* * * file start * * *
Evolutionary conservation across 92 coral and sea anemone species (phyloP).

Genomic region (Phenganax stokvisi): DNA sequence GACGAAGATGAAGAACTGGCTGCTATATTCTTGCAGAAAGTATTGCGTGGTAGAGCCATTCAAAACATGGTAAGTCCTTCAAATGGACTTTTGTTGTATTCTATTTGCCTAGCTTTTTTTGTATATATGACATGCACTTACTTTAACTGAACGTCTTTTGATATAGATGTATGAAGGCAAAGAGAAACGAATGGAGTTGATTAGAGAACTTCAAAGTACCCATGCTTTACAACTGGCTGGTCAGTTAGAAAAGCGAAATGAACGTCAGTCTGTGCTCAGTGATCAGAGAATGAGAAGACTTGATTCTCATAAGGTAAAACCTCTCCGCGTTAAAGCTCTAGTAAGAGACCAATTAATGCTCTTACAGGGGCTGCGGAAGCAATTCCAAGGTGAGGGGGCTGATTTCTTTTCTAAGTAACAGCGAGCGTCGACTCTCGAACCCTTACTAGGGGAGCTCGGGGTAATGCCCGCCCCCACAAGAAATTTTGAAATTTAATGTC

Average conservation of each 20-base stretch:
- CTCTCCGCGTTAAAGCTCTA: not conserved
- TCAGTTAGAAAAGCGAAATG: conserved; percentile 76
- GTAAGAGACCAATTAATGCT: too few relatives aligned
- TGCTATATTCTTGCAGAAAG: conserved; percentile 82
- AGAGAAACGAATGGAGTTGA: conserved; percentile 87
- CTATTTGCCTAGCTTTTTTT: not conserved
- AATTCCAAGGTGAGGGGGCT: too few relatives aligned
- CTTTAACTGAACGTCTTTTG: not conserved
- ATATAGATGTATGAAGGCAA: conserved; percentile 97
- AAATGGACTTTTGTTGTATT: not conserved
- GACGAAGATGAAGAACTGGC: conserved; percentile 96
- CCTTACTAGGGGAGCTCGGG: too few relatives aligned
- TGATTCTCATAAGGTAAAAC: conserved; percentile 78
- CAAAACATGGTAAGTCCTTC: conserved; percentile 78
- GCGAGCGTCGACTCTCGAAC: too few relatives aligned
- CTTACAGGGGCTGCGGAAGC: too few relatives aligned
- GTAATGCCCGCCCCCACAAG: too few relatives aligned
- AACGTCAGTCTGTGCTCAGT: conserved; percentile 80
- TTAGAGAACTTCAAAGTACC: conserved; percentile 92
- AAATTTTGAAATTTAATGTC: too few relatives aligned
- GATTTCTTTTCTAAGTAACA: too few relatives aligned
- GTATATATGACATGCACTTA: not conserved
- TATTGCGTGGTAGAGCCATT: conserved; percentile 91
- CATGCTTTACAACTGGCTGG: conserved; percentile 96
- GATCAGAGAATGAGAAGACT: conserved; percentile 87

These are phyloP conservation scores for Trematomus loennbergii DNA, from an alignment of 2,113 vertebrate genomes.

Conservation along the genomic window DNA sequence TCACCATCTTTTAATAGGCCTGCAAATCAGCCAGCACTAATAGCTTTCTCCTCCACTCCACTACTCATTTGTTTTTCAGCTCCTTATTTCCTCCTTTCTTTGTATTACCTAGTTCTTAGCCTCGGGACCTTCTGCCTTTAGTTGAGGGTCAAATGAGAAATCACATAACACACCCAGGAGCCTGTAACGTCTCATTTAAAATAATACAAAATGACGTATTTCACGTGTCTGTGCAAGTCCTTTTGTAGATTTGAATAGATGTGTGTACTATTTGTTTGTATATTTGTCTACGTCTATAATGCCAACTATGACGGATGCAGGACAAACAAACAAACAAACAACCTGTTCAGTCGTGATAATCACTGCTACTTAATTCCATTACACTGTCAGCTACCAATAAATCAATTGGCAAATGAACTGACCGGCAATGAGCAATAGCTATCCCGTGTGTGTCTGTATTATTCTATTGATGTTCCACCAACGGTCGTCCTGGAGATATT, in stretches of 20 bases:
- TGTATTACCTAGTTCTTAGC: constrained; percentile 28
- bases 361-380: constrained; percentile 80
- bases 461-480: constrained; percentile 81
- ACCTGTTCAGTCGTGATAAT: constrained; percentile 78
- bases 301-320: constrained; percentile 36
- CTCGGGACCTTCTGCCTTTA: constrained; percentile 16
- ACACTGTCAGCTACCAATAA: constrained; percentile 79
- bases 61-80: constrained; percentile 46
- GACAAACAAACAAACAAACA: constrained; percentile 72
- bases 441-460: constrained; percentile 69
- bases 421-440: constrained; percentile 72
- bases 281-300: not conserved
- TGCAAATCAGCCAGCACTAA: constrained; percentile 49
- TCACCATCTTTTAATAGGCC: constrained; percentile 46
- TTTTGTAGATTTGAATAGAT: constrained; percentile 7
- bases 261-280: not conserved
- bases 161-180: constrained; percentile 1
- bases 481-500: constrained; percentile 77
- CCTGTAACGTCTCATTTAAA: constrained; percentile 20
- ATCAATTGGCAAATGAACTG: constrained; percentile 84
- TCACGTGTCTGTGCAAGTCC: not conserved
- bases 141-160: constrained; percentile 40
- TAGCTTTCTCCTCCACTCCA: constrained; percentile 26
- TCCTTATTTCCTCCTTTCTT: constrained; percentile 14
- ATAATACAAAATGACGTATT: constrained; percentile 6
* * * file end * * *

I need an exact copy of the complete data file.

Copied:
Evolutionary conservation across 92 coral and sea anemone species (phyloP).

Genomic region (Phenganax stokvisi): DNA sequence GACGAAGATGAAGAACTGGCTGCTATATTCTTGCAGAAAGTATTGCGTGGTAGAGCCATTCAAAACATGGTAAGTCCTTCAAATGGACTTTTGTTGTATTCTATTTGCCTAGCTTTTTTTGTATATATGACATGCACTTACTTTAACTGAACGTCTTTTGATATAGATGTATGAAGGCAAAGAGAAACGAATGGAGTTGATTAGAGAACTTCAAAGTACCCATGCTTTACAACTGGCTGGTCAGTTAGAAAAGCGAAATGAACGTCAGTCTGTGCTCAGTGATCAGAGAATGAGAAGACTTGATTCTCATAAGGTAAAACCTCTCCGCGTTAAAGCTCTAGTAAGAGACCAATTAATGCTCTTACAGGGGCTGCGGAAGCAATTCCAAGGTGAGGGGGCTGATTTCTTTTCTAAGTAACAGCGAGCGTCGACTCTCGAACCCTTACTAGGGGAGCTCGGGGTAATGCCCGCCCCCACAAGAAATTTTGAAATTTAATGTC

Average conservation of each 20-base stretch:
- CTCTCCGCGTTAAAGCTCTA: not conserved
- TCAGTTAGAAAAGCGAAATG: conserved; percentile 76
- GTAAGAGACCAATTAATGCT: too few relatives aligned
- TGCTATATTCTTGCAGAAAG: conserved; percentile 82
- AGAGAAACGAATGGAGTTGA: conserved; percentile 87
- CTATTTGCCTAGCTTTTTTT: not conserved
- AATTCCAAGGTGAGGGGGCT: too few relatives aligned
- CTTTAACTGAACGTCTTTTG: not conserved
- ATATAGATGTATGAAGGCAA: conserved; percentile 97
- AAATGGACTTTTGTTGTATT: not conserved
- GACGAAGATGAAGAACTGGC: conserved; percentile 96
- CCTTACTAGGGGAGCTCGGG: too few relatives aligned
- TGATTCTCATAAGGTAAAAC: conserved; percentile 78
- CAAAACATGGTAAGTCCTTC: conserved; percentile 78
- GCGAGCGTCGACTCTCGAAC: too few relatives aligned
- CTTACAGGGGCTGCGGAAGC: too few relatives aligned
- GTAATGCCCGCCCCCACAAG: too few relatives aligned
- AACGTCAGTCTGTGCTCAGT: conserved; percentile 80
- TTAGAGAACTTCAAAGTACC: conserved; percentile 92
- AAATTTTGAAATTTAATGTC: too few relatives aligned
- GATTTCTTTTCTAAGTAACA: too few relatives aligned
- GTATATATGACATGCACTTA: not conserved
- TATTGCGTGGTAGAGCCATT: conserved; percentile 91
- CATGCTTTACAACTGGCTGG: conserved; percentile 96
- GATCAGAGAATGAGAAGACT: conserved; percentile 87

These are phyloP conservation scores for Trematomus loennbergii DNA, from an alignment of 2,113 vertebrate genomes.

Conservation along the genomic window DNA sequence TCACCATCTTTTAATAGGCCTGCAAATCAGCCAGCACTAATAGCTTTCTCCTCCACTCCACTACTCATTTGTTTTTCAGCTCCTTATTTCCTCCTTTCTTTGTATTACCTAGTTCTTAGCCTCGGGACCTTCTGCCTTTAGTTGAGGGTCAAATGAGAAATCACATAACACACCCAGGAGCCTGTAACGTCTCATTTAAAATAATACAAAATGACGTATTTCACGTGTCTGTGCAAGTCCTTTTGTAGATTTGAATAGATGTGTGTACTATTTGTTTGTATATTTGTCTACGTCTATAATGCCAACTATGACGGATGCAGGACAAACAAACAAACAAACAACCTGTTCAGTCGTGATAATCACTGCTACTTAATTCCATTACACTGTCAGCTACCAATAAATCAATTGGCAAATGAACTGACCGGCAATGAGCAATAGCTATCCCGTGTGTGTCTGTATTATTCTATTGATGTTCCACCAACGGTCGTCCTGGAGATATT, in stretches of 20 bases:
- TGTATTACCTAGTTCTTAGC: constrained; percentile 28
- bases 361-380: constrained; percentile 80
- bases 461-480: constrained; percentile 81
- ACCTGTTCAGTCGTGATAAT: constrained; percentile 78
- bases 301-320: constrained; percentile 36
- CTCGGGACCTTCTGCCTTTA: constrained; percentile 16
- ACACTGTCAGCTACCAATAA: constrained; percentile 79
- bases 61-80: constrained; percentile 46
- GACAAACAAACAAACAAACA: constrained; percentile 72
- bases 441-460: constrained; percentile 69
- bases 421-440: constrained; percentile 72
- bases 281-300: not conserved
- TGCAAATCAGCCAGCACTAA: constrained; percentile 49
- TCACCATCTTTTAATAGGCC: constrained; percentile 46
- TTTTGTAGATTTGAATAGAT: constrained; percentile 7
- bases 261-280: not conserved
- bases 161-180: constrained; percentile 1
- bases 481-500: constrained; percentile 77
- CCTGTAACGTCTCATTTAAA: constrained; percentile 20
- ATCAATTGGCAAATGAACTG: constrained; percentile 84
- TCACGTGTCTGTGCAAGTCC: not conserved
- bases 141-160: constrained; percentile 40
- TAGCTTTCTCCTCCACTCCA: constrained; percentile 26
- TCCTTATTTCCTCCTTTCTT: constrained; percentile 14
- ATAATACAAAATGACGTATT: constrained; percentile 6